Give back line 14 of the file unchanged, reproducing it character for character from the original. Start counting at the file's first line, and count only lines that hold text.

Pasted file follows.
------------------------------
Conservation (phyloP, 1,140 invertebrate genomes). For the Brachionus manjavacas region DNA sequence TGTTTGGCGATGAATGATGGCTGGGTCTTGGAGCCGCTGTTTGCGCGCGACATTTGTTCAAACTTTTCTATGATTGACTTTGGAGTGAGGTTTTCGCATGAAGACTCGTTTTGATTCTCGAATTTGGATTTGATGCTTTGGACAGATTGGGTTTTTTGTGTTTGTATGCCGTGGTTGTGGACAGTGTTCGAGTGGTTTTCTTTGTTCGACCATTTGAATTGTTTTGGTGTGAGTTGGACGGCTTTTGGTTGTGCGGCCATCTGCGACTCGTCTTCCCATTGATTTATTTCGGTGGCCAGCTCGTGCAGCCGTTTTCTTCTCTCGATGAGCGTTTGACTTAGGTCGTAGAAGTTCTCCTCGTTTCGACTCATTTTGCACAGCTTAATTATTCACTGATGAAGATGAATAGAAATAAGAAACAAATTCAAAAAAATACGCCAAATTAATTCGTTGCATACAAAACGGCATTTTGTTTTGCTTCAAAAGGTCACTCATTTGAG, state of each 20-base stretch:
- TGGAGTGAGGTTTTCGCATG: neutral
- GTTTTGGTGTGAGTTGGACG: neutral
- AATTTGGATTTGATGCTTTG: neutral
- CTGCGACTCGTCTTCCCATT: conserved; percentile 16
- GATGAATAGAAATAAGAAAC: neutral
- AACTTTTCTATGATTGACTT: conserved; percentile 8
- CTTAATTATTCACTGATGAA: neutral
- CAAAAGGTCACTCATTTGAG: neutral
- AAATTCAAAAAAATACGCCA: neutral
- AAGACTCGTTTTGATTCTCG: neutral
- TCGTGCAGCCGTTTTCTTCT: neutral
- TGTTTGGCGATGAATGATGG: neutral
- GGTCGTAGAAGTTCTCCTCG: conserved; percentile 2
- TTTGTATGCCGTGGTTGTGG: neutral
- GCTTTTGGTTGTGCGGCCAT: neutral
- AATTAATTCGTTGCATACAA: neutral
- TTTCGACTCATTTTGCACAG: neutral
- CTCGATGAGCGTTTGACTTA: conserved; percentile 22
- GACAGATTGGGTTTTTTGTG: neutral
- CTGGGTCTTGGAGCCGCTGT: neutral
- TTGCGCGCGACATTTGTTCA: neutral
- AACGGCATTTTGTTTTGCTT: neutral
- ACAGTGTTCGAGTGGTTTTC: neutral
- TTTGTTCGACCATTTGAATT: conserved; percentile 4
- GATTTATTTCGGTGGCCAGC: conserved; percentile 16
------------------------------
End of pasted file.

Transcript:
- GGTCGTAGAAGTTCTCCTCG: conserved; percentile 2